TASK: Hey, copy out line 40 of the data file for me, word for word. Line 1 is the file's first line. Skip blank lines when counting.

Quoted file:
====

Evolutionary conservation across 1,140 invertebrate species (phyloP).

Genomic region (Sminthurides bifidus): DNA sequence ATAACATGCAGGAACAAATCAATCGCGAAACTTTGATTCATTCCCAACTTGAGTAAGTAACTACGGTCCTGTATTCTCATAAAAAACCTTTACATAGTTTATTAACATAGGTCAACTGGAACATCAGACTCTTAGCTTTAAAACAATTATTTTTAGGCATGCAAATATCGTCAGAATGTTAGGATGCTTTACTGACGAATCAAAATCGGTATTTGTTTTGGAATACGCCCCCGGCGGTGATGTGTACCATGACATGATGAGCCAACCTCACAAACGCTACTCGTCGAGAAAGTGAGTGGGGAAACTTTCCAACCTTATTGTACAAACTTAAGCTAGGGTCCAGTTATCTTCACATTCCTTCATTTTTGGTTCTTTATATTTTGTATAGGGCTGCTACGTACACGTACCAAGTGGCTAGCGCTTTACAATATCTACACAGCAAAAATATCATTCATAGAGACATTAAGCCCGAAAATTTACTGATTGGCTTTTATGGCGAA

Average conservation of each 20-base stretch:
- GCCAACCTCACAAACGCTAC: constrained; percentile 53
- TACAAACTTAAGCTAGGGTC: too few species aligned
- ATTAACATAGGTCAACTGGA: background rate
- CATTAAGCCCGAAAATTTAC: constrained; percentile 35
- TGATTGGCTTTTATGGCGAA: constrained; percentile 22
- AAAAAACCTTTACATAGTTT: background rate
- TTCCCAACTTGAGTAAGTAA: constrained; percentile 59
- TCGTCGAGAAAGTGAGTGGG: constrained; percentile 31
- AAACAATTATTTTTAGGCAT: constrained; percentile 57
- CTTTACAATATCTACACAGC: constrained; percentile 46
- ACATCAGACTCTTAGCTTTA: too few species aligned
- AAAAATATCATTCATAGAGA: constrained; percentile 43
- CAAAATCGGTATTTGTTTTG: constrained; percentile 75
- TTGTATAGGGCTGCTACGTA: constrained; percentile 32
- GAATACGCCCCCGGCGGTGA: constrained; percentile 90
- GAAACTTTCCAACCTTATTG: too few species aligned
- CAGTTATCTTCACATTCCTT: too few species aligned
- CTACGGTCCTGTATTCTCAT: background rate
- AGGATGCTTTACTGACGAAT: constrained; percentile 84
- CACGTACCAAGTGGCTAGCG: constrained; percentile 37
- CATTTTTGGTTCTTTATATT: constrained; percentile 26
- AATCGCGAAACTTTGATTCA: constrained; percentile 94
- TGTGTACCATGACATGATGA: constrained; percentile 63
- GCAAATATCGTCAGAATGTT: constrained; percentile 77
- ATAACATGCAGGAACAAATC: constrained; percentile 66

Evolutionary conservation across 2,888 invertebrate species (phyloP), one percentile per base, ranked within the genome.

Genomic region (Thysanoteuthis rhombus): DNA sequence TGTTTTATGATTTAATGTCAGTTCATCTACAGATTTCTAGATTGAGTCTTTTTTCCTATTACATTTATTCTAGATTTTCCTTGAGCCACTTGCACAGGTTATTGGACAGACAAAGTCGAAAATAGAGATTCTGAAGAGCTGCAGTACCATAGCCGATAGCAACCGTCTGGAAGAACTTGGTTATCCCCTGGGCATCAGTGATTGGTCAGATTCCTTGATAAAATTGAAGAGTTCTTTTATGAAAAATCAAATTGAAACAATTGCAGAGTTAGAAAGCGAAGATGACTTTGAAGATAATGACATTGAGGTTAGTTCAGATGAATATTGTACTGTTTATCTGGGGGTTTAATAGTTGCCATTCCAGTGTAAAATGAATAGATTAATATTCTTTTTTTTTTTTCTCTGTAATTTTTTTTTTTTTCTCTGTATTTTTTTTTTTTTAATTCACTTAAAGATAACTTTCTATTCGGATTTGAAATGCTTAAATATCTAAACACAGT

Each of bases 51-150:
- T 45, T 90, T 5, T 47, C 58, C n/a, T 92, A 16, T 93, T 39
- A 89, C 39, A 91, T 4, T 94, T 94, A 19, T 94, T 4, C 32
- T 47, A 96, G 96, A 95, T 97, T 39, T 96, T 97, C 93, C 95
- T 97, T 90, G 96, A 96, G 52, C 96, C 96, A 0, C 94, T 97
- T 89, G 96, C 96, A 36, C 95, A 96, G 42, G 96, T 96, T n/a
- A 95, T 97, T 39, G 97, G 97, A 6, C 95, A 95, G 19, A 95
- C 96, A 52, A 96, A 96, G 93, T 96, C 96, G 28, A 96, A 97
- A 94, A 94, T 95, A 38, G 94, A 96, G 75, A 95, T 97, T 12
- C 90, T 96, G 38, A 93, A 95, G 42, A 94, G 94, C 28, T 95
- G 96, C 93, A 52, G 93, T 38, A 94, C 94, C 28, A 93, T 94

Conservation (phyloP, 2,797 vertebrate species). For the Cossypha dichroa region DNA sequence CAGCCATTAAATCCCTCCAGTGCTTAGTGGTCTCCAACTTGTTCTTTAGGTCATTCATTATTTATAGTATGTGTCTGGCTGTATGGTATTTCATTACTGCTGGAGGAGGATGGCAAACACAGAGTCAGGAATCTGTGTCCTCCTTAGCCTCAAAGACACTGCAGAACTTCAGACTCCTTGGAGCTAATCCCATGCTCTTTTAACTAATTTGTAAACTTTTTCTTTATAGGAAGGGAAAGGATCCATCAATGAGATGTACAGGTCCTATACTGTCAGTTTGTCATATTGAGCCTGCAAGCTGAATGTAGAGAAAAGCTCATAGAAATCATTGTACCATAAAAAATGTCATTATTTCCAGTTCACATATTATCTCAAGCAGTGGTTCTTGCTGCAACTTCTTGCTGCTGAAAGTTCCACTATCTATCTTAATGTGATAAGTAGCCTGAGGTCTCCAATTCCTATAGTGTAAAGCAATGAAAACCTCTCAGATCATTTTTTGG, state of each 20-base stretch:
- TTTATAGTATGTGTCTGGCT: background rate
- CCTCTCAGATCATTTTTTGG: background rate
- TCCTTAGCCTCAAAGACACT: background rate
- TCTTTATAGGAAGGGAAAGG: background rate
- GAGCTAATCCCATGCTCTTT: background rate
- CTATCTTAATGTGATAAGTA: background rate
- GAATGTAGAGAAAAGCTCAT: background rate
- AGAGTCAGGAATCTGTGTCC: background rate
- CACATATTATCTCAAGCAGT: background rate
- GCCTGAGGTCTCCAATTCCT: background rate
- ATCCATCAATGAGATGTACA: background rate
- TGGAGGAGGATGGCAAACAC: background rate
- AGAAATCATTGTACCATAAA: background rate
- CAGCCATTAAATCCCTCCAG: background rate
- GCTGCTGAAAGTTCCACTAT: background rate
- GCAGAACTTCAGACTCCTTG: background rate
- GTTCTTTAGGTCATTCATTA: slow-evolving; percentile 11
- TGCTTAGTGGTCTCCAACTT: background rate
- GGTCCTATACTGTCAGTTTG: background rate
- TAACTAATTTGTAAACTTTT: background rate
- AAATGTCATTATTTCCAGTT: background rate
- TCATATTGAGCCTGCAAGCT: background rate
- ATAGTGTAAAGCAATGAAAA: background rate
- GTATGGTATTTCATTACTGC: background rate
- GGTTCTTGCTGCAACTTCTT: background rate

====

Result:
- C 90, T 96, G 38, A 93, A 95, G 42, A 94, G 94, C 28, T 95